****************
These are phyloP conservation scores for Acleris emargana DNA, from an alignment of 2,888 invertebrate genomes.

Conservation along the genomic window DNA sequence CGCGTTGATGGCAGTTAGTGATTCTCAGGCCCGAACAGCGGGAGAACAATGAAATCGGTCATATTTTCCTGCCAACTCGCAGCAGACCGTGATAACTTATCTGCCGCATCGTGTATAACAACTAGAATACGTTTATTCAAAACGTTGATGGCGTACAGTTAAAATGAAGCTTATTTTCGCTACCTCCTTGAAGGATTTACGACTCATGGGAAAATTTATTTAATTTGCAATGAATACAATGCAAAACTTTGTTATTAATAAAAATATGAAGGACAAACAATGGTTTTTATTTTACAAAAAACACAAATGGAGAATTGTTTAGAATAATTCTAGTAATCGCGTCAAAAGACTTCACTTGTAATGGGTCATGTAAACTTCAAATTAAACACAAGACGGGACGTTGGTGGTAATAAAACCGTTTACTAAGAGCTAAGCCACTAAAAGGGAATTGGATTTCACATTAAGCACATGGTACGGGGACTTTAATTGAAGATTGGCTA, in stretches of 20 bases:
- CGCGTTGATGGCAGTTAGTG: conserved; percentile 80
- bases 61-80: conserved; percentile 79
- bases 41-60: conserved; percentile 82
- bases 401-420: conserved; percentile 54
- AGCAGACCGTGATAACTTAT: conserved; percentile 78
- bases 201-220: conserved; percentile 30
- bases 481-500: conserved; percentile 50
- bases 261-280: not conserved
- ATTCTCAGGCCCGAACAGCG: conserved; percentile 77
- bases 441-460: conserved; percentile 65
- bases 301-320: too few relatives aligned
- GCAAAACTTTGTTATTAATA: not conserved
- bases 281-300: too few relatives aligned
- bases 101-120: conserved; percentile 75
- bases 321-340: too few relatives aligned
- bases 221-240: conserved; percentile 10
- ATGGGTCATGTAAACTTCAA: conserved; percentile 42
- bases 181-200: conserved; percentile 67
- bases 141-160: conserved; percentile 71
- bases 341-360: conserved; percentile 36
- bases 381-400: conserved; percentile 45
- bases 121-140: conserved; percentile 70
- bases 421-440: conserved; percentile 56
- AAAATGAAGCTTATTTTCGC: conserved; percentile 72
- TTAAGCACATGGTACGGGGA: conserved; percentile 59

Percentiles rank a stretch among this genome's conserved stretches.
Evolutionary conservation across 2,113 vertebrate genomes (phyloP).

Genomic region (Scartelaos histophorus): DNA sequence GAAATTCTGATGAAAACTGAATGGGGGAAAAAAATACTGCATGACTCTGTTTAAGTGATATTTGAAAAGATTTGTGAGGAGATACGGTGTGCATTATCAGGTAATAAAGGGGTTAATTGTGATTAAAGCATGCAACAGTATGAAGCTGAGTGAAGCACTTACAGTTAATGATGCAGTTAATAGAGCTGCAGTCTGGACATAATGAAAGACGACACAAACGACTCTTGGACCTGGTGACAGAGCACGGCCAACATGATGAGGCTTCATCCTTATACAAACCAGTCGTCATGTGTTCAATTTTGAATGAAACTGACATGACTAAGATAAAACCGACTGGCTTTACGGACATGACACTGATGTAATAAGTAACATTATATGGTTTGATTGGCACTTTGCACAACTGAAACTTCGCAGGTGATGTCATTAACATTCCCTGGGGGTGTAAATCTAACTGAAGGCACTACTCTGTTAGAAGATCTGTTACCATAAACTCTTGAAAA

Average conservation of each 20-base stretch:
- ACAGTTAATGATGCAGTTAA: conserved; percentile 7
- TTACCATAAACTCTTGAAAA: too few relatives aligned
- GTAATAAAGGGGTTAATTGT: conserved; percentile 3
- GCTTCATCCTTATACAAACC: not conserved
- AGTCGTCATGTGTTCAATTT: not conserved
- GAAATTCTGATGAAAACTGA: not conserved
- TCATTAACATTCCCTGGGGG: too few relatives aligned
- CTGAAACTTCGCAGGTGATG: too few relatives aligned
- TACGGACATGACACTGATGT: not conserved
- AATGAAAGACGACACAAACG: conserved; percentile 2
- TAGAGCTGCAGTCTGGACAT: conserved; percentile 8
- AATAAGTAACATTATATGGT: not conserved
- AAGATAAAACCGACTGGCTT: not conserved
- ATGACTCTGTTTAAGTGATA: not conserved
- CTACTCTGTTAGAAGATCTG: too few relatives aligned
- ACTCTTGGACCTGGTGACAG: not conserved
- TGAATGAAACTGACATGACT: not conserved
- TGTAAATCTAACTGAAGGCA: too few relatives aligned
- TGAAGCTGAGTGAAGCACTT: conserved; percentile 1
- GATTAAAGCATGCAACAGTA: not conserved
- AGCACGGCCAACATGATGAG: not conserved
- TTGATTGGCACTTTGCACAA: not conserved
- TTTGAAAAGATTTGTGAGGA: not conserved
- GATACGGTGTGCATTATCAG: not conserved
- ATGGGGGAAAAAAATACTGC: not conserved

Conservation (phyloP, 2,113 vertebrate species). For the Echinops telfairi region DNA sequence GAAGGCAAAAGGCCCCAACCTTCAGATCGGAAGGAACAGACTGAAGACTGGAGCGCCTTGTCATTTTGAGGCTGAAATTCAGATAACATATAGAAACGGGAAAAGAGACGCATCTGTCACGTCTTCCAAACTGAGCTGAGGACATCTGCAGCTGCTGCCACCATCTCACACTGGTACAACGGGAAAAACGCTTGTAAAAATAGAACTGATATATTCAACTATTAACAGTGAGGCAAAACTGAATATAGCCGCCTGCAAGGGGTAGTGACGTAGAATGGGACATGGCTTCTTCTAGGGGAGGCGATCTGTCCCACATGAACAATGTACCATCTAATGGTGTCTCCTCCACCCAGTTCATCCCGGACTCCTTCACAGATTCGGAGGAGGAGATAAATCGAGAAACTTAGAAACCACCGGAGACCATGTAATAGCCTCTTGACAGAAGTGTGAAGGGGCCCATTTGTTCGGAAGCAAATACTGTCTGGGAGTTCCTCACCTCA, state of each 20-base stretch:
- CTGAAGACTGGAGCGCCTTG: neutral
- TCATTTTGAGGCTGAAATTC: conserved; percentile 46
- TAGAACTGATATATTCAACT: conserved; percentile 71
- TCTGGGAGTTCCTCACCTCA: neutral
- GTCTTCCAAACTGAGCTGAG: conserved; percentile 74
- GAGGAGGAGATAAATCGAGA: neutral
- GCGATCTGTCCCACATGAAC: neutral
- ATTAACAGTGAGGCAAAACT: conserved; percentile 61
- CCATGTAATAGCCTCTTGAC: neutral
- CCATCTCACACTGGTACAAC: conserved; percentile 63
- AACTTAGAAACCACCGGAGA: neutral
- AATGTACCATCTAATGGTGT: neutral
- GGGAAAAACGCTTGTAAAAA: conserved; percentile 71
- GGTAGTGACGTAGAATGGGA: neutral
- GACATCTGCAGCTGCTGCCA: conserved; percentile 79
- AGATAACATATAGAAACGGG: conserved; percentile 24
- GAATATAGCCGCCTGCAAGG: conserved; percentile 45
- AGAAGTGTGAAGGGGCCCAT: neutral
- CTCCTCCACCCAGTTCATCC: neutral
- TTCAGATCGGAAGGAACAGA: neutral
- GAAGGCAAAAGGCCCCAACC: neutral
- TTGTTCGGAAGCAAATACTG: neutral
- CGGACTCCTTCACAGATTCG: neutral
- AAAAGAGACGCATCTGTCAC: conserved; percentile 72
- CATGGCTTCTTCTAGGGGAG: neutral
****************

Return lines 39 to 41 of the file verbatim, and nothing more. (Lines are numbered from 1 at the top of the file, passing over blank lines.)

- CTGAAACTTCGCAGGTGATG: too few relatives aligned
- TACGGACATGACACTGATGT: not conserved
- AATGAAAGACGACACAAACG: conserved; percentile 2